Lansoprazole belongs to a class of drugs known as 'proton-pump inhibitors' that keep the stomach from pumping too much acid, thus preventing heartburn and ulcers.  Professor Stewart Cole, who led the research, said: 'Proton-pump inhibitors are both safe and widely sold around the world.
Posted by Jill Fallon at 1:31 PM | Permalink
Categories: Health

July 12, 2015

Health Roundup: Cancer Edition: immuno-oncology, skin, breast and lung cancers

The Economist Doctors are trying—with some success—to recruit the immune system to help with the war on cancer .  There are four ways of dealing with cancer: surgery, radiation, chemotherapy and targeted therapies.  Now scientists are adding a fifth: "immuno-oncology" like Bristol Myers' Opdivo or the arthritis vaccine currently in trials.

Like targeted treatments, these new approaches often use antibodies—proteins that match up to other proteins with great specificity. Unlike the targeted therapies, though, the new treatments do not directly attack cancerous cells, but instead unleash the immune system on them.

Skin cancer
Skin cancer jab 'can give TEN more years of life':

Trials have shown that Opdivo boosts average survival rates by 56 per cent.  Doctors said it marked a ‘major milestone’ in the fight against skin cancer. Trials have shown that Opdivo – a brand name for the drug nivolumab – boosts average survival rates by 56 per cent and some patients who had been given months to live have since returned to work.

It is one of a new type of drugs in so-called immunotherapy, which work by teaching the body’s immune system to attack cancerous cells. Experts describe them as a ‘paradigm shift’ in the war against cancer and they are particularly effective against some of the deadliest tumors.

The FDA granted accelerated approval for Skin Cancer Drug Opdivo in Dec 2014

The drug developed by Bristol-Myers Squibb costs about  $12,500 per month, or  $150,000 annually.  Opdivo, is a PD-1 inhibitor. PD-1 helps cancer cells masks their presence in the body, which allows them to grow and metastasize before the immune system can detect and attack them.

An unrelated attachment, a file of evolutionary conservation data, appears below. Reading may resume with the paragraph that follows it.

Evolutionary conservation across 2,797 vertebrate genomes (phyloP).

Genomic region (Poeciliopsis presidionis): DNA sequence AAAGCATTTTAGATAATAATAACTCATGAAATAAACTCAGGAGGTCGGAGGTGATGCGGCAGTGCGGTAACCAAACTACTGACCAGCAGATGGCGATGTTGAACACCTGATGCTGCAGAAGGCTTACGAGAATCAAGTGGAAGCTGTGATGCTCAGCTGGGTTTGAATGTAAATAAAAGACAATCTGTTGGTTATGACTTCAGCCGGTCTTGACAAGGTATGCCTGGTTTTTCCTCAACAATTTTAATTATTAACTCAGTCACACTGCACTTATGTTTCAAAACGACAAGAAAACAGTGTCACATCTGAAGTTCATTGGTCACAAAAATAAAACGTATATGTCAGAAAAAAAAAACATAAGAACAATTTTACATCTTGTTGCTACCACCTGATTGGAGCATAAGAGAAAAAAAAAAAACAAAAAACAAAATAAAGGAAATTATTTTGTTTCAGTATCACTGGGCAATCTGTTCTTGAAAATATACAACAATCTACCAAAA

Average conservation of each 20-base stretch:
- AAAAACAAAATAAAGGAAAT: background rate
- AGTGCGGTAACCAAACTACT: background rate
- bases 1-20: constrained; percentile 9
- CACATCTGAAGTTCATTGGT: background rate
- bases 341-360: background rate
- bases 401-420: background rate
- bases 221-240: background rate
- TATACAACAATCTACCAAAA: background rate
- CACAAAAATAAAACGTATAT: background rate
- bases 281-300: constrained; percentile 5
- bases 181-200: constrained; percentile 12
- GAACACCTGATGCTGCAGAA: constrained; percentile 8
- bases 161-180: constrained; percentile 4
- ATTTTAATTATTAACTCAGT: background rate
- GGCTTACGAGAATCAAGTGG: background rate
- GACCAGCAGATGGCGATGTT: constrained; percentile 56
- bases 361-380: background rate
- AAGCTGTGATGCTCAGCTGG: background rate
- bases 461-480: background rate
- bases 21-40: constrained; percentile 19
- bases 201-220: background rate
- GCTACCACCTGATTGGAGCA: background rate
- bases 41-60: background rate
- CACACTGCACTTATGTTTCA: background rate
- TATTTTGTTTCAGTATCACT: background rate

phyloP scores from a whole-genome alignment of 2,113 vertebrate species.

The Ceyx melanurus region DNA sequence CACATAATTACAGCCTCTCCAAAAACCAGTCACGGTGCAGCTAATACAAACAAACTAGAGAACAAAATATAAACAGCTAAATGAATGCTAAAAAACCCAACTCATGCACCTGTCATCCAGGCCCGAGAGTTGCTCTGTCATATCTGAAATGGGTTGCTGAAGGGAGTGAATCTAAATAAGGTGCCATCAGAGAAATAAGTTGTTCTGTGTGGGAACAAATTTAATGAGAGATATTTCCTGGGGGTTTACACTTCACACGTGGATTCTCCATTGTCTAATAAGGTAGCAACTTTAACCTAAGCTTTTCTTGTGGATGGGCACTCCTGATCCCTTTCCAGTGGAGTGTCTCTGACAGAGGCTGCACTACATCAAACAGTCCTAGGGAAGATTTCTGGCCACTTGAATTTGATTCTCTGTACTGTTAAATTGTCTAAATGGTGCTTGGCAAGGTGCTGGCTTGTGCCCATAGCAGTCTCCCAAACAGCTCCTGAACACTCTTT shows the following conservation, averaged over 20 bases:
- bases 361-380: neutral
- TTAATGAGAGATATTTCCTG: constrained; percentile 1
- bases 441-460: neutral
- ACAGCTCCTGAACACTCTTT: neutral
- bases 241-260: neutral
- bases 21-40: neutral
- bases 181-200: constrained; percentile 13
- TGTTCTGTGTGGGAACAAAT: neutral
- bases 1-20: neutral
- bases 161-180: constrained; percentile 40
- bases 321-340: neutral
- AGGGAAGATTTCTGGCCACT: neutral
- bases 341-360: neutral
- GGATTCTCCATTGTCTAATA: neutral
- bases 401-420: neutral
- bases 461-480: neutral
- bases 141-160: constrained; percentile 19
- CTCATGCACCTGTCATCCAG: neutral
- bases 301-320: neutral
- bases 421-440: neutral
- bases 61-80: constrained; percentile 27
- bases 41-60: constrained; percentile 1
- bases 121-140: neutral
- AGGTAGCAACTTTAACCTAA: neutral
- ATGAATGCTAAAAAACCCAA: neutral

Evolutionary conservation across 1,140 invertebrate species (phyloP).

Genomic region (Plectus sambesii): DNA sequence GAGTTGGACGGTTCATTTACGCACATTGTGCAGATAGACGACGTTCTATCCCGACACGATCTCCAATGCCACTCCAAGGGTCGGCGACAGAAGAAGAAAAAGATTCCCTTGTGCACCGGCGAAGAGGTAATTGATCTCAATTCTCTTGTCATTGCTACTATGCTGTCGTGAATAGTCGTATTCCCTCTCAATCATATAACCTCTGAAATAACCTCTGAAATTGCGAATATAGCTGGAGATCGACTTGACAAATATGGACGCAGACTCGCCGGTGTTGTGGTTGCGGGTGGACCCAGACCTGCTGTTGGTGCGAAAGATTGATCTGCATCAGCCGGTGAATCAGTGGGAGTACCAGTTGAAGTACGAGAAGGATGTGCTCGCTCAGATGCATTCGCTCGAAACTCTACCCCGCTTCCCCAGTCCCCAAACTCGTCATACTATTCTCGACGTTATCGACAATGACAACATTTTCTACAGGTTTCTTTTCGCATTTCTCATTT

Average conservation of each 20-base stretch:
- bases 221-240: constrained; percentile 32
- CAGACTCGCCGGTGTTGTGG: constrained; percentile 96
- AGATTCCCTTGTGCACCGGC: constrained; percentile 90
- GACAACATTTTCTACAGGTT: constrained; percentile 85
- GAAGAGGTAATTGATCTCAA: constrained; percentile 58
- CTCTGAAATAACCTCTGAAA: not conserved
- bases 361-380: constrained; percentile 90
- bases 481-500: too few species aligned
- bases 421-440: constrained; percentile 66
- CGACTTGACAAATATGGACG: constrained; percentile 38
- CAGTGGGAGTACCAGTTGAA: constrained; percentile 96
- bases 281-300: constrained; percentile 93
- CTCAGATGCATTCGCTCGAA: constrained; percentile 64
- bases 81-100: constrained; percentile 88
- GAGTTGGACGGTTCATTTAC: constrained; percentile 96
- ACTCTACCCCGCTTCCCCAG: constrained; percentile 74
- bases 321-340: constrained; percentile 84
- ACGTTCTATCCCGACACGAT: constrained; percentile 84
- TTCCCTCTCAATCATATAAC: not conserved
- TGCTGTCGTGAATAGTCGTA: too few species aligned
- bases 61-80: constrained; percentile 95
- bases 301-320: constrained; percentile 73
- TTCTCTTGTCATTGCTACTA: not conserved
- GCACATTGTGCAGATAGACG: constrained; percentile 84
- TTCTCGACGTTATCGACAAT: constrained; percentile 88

Lung cancer  The FDA expanded the approved use of Opdivo (nivolumab) to treat patients with advanced (metastatic) squamous non-small cell lung cancer (NSCLC) with progression on or after platinum-based chemotherapy.
Lung cancer is the leading cause of cancer death in the United States, with an estimated 224,210 new diagnoses and 159,260 deaths in 2014.

Arthritis. Jab that targets agony of arthritis using patient's own cells: Could help hundreds of thousands by preventing painful swelling

Rheumatoid arthritis is caused by immune system mistakenly attack joints. The Vaccine 're-educates' the immune system not to attack healthy tissue and the jab is also said to be kinder to the body than existing drugs.  While longer trials of the drug are needed,  experts are so far excited by results.

Breast cancer Fresh doubts over breast cancer tests: Harvard finds routine screening fails to cut deaths

A Harvard study of 16 million women has cast doubt on the benefits of routinely offering breast cancer screening.
The data suggests that routine screening is leading to significant numbers of ‘false positives’ – in which women are wrongly told they might have breast cancer when, in fact, they do not. Other women might undergo grueling chemotherapy to treat small, slow-growing tumors which might never have troubled them if they lived on in ignorance.

Breast cancer Hormone in The Pill 'shrinks tumors in half of cases', say scientists

Progesterone could help treat half of all breast cancer patients, say experts.  The hormone, found in many contraceptive pills, is involved in signals between cell molecules that can hold back tumor growth
Experts reveal progesterone receptor 'talks to' other receptors sensitive to estrogen, which fuels breast cancer in many cases Has the effect of applying a brake on the estrogen receptor's ability to stimulate tumors, research reveals.

Breast Cancer: Eradicating a single protein in the blood could stop breast cancer in its tracks, scientists say

Scientists have identified a key molecule, a single protein which triggers the growth of blood vessels in tumors that have spread to the brain - a common secondary site for breast cancer to spread. By withholding the protein, called DOCK4, a particular part of the blood vessel did not form as quickly, meaning tumors grew at a slower rate, scientists found.
Dr Georgia Mavria, from the University of Leeds, said the discovery could help develop new drugs and identify people at risk of their breast cancer spreading.